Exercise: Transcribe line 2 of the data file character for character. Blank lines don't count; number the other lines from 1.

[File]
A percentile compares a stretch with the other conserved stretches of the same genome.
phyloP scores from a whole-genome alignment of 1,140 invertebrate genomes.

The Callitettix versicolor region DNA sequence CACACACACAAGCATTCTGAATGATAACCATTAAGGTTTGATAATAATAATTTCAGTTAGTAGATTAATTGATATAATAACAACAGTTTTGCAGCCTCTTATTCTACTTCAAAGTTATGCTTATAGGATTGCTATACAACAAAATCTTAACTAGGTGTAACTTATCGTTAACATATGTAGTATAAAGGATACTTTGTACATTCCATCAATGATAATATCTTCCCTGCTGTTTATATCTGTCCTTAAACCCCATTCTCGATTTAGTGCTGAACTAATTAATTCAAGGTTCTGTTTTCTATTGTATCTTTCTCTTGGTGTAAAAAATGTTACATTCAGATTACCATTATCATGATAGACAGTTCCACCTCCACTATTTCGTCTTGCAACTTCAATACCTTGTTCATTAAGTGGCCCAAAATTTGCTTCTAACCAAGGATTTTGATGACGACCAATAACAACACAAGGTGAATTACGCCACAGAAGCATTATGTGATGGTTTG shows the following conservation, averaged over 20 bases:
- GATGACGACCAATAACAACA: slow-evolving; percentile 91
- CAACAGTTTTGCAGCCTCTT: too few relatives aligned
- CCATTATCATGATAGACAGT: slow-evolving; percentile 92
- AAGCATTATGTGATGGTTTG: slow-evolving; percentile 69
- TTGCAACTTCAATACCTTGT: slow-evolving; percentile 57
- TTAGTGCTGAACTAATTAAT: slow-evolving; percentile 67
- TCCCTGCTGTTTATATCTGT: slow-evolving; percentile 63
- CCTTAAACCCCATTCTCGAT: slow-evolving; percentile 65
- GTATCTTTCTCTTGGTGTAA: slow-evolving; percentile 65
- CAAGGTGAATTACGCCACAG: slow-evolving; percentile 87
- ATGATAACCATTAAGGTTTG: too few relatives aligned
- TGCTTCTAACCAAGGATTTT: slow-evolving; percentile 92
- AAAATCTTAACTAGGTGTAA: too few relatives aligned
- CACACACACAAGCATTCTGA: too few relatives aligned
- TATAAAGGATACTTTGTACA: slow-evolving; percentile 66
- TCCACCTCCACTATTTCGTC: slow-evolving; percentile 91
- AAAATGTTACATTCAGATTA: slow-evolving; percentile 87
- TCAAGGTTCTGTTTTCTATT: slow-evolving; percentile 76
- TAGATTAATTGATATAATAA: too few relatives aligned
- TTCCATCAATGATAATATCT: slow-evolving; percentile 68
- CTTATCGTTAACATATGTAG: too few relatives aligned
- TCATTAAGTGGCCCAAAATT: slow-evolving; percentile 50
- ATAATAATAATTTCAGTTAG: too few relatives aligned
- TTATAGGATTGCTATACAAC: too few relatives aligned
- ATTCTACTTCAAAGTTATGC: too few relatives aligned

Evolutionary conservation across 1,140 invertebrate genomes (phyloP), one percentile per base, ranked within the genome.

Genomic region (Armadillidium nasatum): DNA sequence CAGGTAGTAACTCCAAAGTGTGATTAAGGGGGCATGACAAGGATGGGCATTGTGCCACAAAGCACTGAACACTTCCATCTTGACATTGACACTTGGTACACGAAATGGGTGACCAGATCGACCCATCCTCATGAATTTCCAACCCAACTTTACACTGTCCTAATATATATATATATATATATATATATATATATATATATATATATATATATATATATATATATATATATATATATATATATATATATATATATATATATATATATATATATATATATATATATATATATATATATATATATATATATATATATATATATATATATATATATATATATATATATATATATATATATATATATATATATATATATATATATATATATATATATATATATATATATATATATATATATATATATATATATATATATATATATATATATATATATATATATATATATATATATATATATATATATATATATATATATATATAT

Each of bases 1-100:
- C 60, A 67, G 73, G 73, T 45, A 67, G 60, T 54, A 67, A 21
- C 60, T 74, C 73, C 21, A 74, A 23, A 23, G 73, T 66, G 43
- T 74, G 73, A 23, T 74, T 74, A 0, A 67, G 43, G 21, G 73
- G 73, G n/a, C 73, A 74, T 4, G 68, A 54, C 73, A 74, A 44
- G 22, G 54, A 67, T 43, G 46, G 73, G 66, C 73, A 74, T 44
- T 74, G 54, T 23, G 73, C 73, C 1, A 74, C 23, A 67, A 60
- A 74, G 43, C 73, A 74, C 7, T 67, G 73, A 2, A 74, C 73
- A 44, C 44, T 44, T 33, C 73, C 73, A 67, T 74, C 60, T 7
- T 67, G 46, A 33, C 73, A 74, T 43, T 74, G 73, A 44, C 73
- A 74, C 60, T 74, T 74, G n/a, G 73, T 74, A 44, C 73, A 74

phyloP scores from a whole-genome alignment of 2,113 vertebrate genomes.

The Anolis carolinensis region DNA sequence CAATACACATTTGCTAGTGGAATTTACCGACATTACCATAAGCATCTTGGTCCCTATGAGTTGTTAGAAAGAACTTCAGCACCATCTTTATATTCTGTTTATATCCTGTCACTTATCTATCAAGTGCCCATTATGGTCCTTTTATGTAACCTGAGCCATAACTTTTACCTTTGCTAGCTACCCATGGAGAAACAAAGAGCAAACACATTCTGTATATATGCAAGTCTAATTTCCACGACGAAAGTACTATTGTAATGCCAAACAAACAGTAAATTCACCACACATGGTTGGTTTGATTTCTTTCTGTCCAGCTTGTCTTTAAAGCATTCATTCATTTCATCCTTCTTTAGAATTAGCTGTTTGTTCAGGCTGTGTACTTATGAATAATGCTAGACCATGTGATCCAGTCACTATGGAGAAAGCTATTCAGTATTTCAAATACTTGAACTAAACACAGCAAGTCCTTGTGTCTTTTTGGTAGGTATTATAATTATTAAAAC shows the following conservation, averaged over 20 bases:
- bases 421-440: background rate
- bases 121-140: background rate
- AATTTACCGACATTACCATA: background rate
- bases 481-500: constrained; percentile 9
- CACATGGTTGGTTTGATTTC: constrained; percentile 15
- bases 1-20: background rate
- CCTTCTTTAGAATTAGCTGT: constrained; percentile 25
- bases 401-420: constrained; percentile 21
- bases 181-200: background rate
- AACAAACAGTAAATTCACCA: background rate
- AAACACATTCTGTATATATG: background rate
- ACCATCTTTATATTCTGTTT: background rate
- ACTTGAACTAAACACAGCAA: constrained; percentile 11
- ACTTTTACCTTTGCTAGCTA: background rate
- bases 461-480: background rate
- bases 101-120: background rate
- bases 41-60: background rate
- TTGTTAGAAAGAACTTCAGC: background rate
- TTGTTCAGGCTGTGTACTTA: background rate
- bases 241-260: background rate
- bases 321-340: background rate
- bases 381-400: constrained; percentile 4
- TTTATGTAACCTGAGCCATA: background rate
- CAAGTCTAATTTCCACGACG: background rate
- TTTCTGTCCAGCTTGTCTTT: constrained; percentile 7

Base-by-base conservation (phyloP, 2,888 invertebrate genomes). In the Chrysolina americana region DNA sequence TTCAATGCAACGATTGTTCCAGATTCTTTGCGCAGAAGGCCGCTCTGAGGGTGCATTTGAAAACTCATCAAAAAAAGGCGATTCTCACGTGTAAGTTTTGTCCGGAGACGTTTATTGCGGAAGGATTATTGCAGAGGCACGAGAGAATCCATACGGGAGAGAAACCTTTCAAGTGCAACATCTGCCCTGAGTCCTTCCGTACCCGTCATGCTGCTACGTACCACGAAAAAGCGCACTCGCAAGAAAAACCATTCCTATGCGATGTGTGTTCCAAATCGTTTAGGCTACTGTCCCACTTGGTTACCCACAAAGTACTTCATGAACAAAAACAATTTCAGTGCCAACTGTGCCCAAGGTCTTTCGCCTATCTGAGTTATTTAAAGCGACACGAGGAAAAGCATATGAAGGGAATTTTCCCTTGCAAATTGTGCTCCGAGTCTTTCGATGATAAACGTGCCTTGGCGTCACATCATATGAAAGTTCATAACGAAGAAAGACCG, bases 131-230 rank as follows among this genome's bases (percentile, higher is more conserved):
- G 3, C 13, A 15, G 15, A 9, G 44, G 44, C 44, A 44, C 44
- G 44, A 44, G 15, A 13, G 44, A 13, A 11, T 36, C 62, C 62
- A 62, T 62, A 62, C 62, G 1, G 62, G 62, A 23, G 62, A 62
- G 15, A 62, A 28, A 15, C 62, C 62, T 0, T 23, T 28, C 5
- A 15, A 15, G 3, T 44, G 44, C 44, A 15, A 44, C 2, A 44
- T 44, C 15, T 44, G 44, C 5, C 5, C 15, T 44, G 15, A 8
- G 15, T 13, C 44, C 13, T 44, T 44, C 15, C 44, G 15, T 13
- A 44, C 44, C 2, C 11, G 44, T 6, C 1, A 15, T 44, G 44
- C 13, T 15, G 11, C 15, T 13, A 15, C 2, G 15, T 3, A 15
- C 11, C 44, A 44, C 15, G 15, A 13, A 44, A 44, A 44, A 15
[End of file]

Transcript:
phyloP scores from a whole-genome alignment of 1,140 invertebrate genomes.